Texas at Oklahoma Betting Odds & Pick: Which Team Will Bounce Back in the Red River Showdown? (Oct. 10)
William Purnell/Icon Sportswire via Getty Images. Texas QB Sam Ehlinger
- Texas and Oklahoma are both coming off losses as they prepare for the Red River Rivalry in Norman on Saturday.
- The Sooners and Longhorns boast two of the Big 12's best offenses, but Stuckey sees Sam Ehlinger's side coming out victorious.
- Check out Stuckey's full betting preview for a betting pick and updated odds below.
Texas at Oklahoma Odds
|Texas Odds||+3 [BET NOW]|
|Oklahoma Odds||-3 [BET NOW]|
|Moneyline||-145/+125 [BET NOW]|
|Over/Under||74.5 [BET NOW]|
|Time||Saturday, 12 p.m. ET|
It’s Red River Rivalry Week, where the Longhorns and Sooners will meet for the 116th time and the right to three separate trophies. Texas leads the overall series with a 62-48-5 record but Oklahoma has won four of the last five and 14 of 21 overall, including each of the past two.
In the Tom Herman and Lincoln Riley era (since 2017), Oklahoma owns a 3-1 SU record with the teams meeting once in the Big 12 championship. However, Texas has covered three of the four — all as touchdown-plus underdogs.
The first meeting between these two storied programs came all the way back in 1900 when Texas won by a final score of 28-2. I can promise you Oklahoma will score more than two points on Saturday but let’s dive deeper into this Big 12 showdown.
Neither Oklahoma nor Texas arrive in Dallas in any sort of stellar form. Each team opened their season with a blowout win over a cupcake and then played in two tightly contested conference games.
Texas pulled out an extremely fortunate overtime win against Texas Tech before dropping a game against TCU after a late fumble at the goal line kept the Longhorns out of the end zone for the potential game-winning touchdown.
Meanwhile, Oklahoma blew a big lead in a major upset loss at home against Kansas State and then dropped its second straight in Ames in a competitive game against Iowa State. As a result, OU is 0-2 in the Big 12 for the first time in 22 years.
The College Football Playoff hopes for both are likely all but gone but this is still Texas-Oklahoma. And this game still has major implications in regards to the Big 12. The loser will likely not have a shot at getting to the Big 12 title game.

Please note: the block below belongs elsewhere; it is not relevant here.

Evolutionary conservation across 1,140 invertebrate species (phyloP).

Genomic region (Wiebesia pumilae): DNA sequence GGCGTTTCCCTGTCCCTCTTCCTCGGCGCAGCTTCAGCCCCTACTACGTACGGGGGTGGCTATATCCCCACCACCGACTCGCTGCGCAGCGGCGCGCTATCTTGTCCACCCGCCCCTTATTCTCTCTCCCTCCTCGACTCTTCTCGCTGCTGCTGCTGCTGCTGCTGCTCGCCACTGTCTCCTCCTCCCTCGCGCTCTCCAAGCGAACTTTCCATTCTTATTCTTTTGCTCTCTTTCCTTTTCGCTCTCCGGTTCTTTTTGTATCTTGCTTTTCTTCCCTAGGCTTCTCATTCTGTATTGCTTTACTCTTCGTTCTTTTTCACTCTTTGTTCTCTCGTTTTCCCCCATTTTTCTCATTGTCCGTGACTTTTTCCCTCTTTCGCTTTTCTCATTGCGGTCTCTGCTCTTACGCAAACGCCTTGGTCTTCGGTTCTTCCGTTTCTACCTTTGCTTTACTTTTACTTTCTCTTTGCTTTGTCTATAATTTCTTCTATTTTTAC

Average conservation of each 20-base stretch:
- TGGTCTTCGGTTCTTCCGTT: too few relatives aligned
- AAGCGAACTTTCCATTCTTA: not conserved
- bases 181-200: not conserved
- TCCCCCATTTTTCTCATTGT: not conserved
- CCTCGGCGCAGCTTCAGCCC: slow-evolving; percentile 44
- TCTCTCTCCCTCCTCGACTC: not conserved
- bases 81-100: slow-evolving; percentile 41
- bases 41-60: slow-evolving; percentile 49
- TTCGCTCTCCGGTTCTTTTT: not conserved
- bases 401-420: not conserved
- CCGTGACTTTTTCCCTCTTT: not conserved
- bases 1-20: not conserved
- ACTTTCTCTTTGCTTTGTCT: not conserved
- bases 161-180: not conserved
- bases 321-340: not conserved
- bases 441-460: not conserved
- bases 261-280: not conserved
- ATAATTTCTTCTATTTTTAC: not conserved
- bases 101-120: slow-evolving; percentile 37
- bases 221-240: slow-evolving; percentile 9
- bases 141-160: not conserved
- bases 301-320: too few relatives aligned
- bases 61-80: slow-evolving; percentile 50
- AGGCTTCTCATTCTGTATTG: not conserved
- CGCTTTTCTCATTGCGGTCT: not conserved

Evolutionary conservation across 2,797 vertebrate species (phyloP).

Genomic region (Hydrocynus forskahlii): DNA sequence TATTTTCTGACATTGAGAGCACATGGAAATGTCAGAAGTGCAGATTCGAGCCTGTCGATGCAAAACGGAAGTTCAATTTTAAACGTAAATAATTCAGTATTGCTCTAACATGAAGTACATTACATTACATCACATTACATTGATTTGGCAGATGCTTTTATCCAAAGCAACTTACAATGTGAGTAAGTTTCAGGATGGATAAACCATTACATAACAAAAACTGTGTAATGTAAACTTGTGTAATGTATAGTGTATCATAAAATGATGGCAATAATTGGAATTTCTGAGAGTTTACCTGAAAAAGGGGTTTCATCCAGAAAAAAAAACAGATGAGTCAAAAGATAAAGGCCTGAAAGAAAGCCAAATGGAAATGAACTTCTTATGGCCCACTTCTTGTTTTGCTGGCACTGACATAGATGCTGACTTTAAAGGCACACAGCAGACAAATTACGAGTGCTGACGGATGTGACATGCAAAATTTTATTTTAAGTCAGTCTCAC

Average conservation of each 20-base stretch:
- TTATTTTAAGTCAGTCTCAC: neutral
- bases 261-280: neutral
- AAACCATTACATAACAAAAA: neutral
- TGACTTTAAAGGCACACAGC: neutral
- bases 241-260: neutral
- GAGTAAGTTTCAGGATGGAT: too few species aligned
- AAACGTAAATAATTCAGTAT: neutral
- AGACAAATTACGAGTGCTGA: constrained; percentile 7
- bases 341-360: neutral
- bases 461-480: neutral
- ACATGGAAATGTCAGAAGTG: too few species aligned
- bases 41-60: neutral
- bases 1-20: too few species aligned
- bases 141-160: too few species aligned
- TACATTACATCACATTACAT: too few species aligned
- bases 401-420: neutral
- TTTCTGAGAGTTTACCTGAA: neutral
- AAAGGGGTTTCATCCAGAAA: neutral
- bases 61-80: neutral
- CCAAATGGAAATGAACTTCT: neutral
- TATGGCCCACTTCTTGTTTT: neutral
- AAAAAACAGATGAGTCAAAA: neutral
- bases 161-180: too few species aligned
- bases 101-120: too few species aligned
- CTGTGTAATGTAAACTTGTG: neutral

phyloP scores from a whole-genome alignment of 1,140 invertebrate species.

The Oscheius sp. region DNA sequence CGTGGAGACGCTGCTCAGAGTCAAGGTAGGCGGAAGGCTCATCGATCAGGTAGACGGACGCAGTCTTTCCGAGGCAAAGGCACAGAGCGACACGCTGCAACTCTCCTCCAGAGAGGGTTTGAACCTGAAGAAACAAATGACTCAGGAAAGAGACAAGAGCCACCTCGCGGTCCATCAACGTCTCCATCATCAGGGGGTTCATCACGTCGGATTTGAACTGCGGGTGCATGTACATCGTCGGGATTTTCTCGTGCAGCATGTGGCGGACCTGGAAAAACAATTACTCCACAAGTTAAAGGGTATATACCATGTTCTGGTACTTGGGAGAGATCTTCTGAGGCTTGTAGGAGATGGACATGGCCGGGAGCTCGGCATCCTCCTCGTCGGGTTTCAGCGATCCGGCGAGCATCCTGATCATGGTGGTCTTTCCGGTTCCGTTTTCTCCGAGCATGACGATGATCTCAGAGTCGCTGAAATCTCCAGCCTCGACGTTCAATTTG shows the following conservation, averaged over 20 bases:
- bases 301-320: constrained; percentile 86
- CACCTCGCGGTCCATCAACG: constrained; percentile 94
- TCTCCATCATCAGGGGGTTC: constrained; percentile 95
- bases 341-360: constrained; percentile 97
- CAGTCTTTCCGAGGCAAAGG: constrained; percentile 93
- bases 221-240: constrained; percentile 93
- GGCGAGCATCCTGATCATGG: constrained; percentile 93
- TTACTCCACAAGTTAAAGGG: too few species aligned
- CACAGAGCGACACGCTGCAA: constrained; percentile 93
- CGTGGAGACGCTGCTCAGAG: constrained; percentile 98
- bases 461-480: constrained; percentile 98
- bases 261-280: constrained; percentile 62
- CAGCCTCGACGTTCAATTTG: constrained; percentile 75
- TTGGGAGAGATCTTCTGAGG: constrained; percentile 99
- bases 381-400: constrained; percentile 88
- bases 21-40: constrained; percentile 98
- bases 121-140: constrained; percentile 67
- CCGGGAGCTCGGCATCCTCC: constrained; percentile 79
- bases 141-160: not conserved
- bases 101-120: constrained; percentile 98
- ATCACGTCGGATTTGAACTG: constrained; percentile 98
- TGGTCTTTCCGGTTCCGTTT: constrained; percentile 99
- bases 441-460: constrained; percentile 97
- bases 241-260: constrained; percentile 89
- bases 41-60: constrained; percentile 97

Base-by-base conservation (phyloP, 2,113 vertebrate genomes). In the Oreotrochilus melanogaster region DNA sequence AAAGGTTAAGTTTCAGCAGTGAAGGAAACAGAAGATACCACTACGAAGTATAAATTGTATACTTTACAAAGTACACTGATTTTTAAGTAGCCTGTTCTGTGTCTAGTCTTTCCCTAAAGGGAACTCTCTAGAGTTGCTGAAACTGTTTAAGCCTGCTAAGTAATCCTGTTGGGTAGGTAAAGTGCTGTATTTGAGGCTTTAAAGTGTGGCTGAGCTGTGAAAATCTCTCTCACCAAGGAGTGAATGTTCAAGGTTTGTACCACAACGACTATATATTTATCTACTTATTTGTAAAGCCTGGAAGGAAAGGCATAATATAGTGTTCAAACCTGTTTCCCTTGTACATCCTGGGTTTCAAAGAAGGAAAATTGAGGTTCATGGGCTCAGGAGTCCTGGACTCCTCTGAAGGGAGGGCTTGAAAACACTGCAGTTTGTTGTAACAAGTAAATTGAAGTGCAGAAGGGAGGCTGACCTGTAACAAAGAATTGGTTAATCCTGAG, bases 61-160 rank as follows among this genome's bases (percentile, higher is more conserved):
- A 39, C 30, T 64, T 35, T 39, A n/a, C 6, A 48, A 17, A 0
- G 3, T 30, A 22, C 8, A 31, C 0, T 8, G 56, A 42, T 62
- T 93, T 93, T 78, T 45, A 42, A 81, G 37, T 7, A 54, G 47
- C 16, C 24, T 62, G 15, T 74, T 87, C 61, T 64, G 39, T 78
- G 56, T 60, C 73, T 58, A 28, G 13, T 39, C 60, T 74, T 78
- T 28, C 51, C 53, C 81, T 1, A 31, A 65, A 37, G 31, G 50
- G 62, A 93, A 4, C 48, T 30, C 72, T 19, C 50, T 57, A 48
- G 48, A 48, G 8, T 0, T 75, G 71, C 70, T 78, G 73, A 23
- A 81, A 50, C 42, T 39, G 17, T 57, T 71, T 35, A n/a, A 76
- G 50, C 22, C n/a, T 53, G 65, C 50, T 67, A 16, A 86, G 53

Clean It Up
Both Texas and Oklahoma have put up plenty of points with ease to start the season, but the defenses have struggled mightily to say the least.
They’ve also been extremely sloppy overall. Both teams rank in the bottom five in the nation in missed tackles and penalties. Whichever team can clean up the mistakes better might ultimately end up deciding this game.
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When Oklahoma Has The Ball
Since Lincoln Riley arrived in Norman, his quarterbacks and passing attacks have received all of the press — and rightfully so. However, everything Riley wants to do starts with the run — and that just hasn’t been there this year.
The offensive line play is nowhere near the level we’ve seen in recent years. Combine that with the Sooners’ backfield attrition and you get a very limp ground game. Remember that Rhamondre Stevenson is serving a four-game suspension to start the season, Trey Sermon chose to transfer to Ohio State, and Kennedy Brooks — who was coming off back-to-back 1,000-yard seasons — opted out.
Just take a look at Oklahoma’s rush yard averages and respective national rankings in the Riley era:
- 2017: 5.6 (13th)
- 2018: 6.6 (1st)
- 2019: 6.0 (5th)
- 2020: 3.6 (51st)